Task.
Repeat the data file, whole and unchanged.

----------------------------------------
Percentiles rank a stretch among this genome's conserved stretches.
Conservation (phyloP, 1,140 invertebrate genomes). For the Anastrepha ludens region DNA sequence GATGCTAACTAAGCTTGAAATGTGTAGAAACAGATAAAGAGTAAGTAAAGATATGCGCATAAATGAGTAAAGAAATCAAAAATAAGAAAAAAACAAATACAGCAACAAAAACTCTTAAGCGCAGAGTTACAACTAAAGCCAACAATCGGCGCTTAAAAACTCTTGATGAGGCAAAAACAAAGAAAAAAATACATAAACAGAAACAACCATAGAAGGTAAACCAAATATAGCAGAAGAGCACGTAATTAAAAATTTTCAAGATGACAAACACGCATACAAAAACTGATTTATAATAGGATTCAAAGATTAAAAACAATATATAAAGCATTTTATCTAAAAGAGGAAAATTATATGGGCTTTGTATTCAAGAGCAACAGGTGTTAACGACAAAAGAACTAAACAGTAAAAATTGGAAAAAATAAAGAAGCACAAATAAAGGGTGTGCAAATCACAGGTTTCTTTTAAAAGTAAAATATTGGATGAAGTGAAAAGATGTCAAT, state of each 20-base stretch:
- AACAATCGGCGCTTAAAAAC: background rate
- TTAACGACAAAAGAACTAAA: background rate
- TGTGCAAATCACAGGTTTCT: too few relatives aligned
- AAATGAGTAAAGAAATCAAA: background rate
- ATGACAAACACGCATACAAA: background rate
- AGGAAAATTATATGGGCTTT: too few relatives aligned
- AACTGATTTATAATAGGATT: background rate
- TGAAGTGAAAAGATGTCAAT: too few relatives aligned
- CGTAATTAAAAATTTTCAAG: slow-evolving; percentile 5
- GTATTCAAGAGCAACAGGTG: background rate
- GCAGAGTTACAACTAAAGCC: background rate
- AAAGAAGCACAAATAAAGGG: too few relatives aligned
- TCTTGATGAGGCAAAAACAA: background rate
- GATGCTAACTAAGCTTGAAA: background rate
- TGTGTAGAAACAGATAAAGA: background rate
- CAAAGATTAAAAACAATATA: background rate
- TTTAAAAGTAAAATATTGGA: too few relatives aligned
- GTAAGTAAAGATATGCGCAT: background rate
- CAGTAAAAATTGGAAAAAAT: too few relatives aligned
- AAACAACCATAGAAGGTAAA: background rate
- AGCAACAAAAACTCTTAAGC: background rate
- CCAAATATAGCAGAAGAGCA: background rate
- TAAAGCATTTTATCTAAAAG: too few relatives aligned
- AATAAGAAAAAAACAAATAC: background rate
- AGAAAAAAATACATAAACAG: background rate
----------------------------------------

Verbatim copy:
Percentiles rank a stretch among this genome's conserved stretches.
Conservation (phyloP, 1,140 invertebrate genomes). For the Anastrepha ludens region DNA sequence GATGCTAACTAAGCTTGAAATGTGTAGAAACAGATAAAGAGTAAGTAAAGATATGCGCATAAATGAGTAAAGAAATCAAAAATAAGAAAAAAACAAATACAGCAACAAAAACTCTTAAGCGCAGAGTTACAACTAAAGCCAACAATCGGCGCTTAAAAACTCTTGATGAGGCAAAAACAAAGAAAAAAATACATAAACAGAAACAACCATAGAAGGTAAACCAAATATAGCAGAAGAGCACGTAATTAAAAATTTTCAAGATGACAAACACGCATACAAAAACTGATTTATAATAGGATTCAAAGATTAAAAACAATATATAAAGCATTTTATCTAAAAGAGGAAAATTATATGGGCTTTGTATTCAAGAGCAACAGGTGTTAACGACAAAAGAACTAAACAGTAAAAATTGGAAAAAATAAAGAAGCACAAATAAAGGGTGTGCAAATCACAGGTTTCTTTTAAAAGTAAAATATTGGATGAAGTGAAAAGATGTCAAT, state of each 20-base stretch:
- AACAATCGGCGCTTAAAAAC: background rate
- TTAACGACAAAAGAACTAAA: background rate
- TGTGCAAATCACAGGTTTCT: too few relatives aligned
- AAATGAGTAAAGAAATCAAA: background rate
- ATGACAAACACGCATACAAA: background rate
- AGGAAAATTATATGGGCTTT: too few relatives aligned
- AACTGATTTATAATAGGATT: background rate
- TGAAGTGAAAAGATGTCAAT: too few relatives aligned
- CGTAATTAAAAATTTTCAAG: slow-evolving; percentile 5
- GTATTCAAGAGCAACAGGTG: background rate
- GCAGAGTTACAACTAAAGCC: background rate
- AAAGAAGCACAAATAAAGGG: too few relatives aligned
- TCTTGATGAGGCAAAAACAA: background rate
- GATGCTAACTAAGCTTGAAA: background rate
- TGTGTAGAAACAGATAAAGA: background rate
- CAAAGATTAAAAACAATATA: background rate
- TTTAAAAGTAAAATATTGGA: too few relatives aligned
- GTAAGTAAAGATATGCGCAT: background rate
- CAGTAAAAATTGGAAAAAAT: too few relatives aligned
- AAACAACCATAGAAGGTAAA: background rate
- AGCAACAAAAACTCTTAAGC: background rate
- CCAAATATAGCAGAAGAGCA: background rate
- TAAAGCATTTTATCTAAAAG: too few relatives aligned
- AATAAGAAAAAAACAAATAC: background rate
- AGAAAAAAATACATAAACAG: background rate